I stuck the measurements away, moved, and then James reminded me I needed to write up the measurements report and for whatever reason I didn't double check the voltages and note they were off. Since the voltages are not an actual gain issue but a correction factor, the measurements are right (In terms of S/N and Distortion). The voltage, on the other hand, was wrong. Since its a fixed and known value, I was able to back into the correct value. I did some quick double-checking last night to be sure using a fixed voltage oscillator.

To make matters worse on this, I was using beta software for this since the QA480 was not a regular product and was fairly new. The QA401 software and the QA480 software have had at least 2 updates since I used it and corrected a few of the errors that caused this problem. I've decided that to be sure we don't have more problems as I publish more results using this rig, Gene and I will do some back to back measurements on the same DUT and come up with a protocol to follow that will prevent further errors. This was mostly carelessness on my part, but I pretty routinely make mistakes since I'm new to measuring electronics using gear like this.

Gene had rightly asked why I didn't check the voltages with an RMS volt meter. I did actually do that, it was partly how I established the correction value. This was simply me forgetting to put the value back into the software after taking the QA480 out of the signal chain to confirm measurements.

I have measurements of the Marantz AV7706 and the Purifi amplifier coming. I want to do some double checking with Gene before we publish those, but its pretty informative.

Matt
 
Matthew J Poes

Matthew J Poes

Senior Audioholic
Gene also asked me how I measured Signal to Noise ratio. I used the same AES method that ATI used without the a-weighting filter. It's the ratio of noise with no signal to the maximum clean signal output of 4.2 volts. That gave me 112.9dB. Adding the A-weighting filter probably improved things by 3-6dB and the manufacturers spec is 116dBa so I am in the ball park.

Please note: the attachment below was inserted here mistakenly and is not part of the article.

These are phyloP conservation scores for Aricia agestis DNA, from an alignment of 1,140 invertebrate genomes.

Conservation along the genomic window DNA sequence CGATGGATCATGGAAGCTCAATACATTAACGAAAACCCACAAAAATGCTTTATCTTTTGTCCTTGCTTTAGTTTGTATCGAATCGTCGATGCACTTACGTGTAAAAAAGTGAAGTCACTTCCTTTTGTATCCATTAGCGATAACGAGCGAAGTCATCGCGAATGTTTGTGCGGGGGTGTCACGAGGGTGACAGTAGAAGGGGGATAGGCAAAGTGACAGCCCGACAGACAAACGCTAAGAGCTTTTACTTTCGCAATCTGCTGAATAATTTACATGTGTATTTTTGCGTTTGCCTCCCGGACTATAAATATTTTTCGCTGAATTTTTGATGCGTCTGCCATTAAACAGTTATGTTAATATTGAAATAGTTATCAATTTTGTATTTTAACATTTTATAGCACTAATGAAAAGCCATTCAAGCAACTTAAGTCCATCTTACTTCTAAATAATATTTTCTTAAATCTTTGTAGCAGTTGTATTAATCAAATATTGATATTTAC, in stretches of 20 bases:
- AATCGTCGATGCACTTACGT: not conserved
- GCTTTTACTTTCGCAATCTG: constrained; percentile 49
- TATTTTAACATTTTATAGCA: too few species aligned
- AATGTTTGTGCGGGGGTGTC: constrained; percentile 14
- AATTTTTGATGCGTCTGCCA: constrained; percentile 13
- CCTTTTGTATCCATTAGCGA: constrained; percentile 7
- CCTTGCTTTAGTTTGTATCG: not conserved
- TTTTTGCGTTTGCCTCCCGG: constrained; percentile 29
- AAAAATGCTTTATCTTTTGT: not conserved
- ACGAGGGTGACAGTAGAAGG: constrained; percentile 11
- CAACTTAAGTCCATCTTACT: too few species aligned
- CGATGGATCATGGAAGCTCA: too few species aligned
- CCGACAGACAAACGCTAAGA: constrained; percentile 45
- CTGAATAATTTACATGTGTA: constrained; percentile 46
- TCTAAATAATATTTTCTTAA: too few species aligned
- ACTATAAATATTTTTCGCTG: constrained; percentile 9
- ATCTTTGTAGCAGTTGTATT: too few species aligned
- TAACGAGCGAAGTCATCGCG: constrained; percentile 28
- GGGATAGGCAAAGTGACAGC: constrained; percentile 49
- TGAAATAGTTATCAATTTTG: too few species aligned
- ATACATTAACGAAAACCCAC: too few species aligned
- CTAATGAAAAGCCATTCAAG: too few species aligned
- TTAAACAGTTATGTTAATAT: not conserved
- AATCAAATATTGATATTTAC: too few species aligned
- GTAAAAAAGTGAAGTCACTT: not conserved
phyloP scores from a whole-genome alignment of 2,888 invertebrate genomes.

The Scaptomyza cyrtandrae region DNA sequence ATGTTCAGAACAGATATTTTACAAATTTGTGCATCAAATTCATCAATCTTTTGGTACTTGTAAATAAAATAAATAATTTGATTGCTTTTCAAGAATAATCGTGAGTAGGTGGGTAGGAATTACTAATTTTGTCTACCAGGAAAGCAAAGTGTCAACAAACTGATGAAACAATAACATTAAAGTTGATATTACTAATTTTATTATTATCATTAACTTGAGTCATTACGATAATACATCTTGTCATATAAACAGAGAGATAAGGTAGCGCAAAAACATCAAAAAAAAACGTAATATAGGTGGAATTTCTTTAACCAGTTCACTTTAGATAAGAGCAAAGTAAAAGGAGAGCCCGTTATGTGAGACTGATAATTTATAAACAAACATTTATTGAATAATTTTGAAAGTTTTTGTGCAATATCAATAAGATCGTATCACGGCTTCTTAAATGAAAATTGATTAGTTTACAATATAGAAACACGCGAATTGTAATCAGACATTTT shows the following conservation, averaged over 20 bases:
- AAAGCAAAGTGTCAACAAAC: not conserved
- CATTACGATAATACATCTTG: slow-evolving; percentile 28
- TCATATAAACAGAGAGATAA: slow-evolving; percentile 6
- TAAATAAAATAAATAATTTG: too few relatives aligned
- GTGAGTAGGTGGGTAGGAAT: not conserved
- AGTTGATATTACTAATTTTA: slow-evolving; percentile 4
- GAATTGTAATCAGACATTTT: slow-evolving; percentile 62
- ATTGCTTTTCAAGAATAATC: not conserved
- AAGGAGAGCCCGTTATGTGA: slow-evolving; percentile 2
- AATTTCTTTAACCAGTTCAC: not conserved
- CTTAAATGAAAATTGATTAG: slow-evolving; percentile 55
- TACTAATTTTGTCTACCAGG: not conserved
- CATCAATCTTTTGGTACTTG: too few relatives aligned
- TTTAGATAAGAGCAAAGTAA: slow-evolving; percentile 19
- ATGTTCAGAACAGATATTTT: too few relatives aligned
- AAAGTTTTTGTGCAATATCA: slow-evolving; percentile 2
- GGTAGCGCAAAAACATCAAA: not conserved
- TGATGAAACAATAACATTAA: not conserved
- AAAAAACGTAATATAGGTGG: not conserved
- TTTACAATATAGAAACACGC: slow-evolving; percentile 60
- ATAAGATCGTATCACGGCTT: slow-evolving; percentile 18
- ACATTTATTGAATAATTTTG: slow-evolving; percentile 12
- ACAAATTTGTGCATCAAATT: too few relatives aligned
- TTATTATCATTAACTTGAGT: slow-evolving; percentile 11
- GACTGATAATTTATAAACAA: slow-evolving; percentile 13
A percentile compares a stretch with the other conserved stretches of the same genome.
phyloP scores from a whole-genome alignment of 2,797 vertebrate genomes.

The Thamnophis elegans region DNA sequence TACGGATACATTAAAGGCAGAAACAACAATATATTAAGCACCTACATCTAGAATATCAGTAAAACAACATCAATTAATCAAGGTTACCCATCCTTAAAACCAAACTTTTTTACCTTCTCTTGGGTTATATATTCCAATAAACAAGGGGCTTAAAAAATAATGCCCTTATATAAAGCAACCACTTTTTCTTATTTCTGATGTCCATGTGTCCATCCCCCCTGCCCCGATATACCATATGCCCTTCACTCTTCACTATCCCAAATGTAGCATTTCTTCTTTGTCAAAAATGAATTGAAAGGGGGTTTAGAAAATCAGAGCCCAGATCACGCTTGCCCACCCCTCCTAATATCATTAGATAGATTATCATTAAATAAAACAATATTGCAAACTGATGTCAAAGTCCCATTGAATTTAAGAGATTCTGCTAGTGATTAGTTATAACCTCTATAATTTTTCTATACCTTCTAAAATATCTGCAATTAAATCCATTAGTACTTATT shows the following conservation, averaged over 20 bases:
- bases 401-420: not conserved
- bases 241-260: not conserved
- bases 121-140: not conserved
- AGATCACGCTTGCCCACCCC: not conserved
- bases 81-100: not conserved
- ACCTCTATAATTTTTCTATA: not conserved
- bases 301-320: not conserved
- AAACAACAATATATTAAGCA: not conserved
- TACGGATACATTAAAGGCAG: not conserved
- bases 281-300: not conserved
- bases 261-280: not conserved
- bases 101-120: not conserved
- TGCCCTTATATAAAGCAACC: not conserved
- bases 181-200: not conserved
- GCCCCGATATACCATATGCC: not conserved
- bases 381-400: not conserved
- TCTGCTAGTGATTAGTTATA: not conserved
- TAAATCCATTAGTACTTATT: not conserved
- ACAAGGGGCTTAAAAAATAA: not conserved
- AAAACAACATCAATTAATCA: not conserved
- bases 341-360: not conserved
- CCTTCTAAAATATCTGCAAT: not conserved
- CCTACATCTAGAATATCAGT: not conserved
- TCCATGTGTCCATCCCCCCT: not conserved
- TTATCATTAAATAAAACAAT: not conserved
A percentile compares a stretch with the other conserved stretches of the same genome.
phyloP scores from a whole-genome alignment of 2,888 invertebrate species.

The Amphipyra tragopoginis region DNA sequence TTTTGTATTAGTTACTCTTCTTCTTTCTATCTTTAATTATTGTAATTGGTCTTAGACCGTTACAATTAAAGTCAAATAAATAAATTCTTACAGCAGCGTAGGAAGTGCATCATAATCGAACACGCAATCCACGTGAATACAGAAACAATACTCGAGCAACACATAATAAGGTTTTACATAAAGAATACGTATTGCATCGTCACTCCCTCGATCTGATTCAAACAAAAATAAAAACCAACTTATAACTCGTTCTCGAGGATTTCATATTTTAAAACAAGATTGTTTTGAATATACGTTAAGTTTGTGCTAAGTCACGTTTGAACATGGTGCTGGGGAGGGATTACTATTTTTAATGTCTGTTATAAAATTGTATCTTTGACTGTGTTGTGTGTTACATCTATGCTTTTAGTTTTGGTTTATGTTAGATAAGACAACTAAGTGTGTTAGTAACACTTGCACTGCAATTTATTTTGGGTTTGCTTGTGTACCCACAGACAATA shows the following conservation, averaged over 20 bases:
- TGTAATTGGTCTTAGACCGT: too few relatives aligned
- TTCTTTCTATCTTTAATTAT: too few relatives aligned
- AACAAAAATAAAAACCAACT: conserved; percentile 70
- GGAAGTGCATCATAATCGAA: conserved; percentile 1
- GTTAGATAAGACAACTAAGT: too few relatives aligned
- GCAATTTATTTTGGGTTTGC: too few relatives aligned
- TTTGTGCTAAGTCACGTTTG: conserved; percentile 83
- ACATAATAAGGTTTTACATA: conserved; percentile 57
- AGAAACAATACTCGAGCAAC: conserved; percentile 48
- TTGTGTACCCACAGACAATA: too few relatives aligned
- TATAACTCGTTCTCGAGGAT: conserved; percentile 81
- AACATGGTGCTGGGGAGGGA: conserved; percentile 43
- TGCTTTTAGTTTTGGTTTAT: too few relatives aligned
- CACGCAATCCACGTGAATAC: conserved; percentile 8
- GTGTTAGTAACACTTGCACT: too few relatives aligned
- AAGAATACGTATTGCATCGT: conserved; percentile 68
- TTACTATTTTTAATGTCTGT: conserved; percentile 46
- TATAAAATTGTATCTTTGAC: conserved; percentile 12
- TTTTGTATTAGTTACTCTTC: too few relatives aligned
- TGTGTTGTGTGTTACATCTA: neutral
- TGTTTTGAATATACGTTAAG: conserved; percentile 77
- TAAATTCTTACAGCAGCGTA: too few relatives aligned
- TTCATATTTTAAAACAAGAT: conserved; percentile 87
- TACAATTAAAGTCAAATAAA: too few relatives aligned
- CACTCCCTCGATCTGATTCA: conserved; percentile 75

Again, moving forward, I will be creating a custom notch filter compensation file that includes an A-weighting filter added to it. That will allow me to use the QA480 notch filter for very low distortion and noise measurements and give a proper A-weighted S/N.

One other thing I'll note. From what I have read in the AP tech papers, the AES17 protocol, and various other handbooks, Signal to noise ratio is not well defined. It is the ratio of some arbitrary signal against some undefined noise measurement. Why I say this is that there are dozens of ways to measure the noise floor that all yield different results with real world equipment. For example, the QA401 software takes the average of the noise spectrum when a signal is present (so removing the fundamental and all it's harmonics and just looking at the remaining noise). This gives a lower signal to noise ratio than the device may be capable of because most devices (including the QA401 itself) raise it's noise floor with increasing signal levels. I think we conceptualize signal to noise ratio as the better defined term dynamic range and in that case we really mean the lowest possible noise floor when no signal is present relative to highest possible clean signal output. The way to achieve that is to short the input of the device and measure it's noise output with no signal, then connect the signal generator and measure a peak output. With a DAC or HT processor that may not be exactly how you do it, but close enough. You present no signal at all and measure just the noise. Well, on the HTP-1 and most devices I've tested, that actually gives an inaccurate result too because the devices often mute their output. To get an accurate result, you have to force it to unmute itself with a signal big enough to unmute the output while small enough to not corrupt the noise floor measurement. Easier said than done to be honest.

I am not totally clear how the AP software does this (I have a copy of the version of the software that can work with non-AP hardware), but from what I can tell, it seems like it measure S/N by first measuring a no signal condition and then measuring a max clean signal condition you set. I have been getting nearly identical results between the AP software and the QA software so far, but the two methods aren't the same.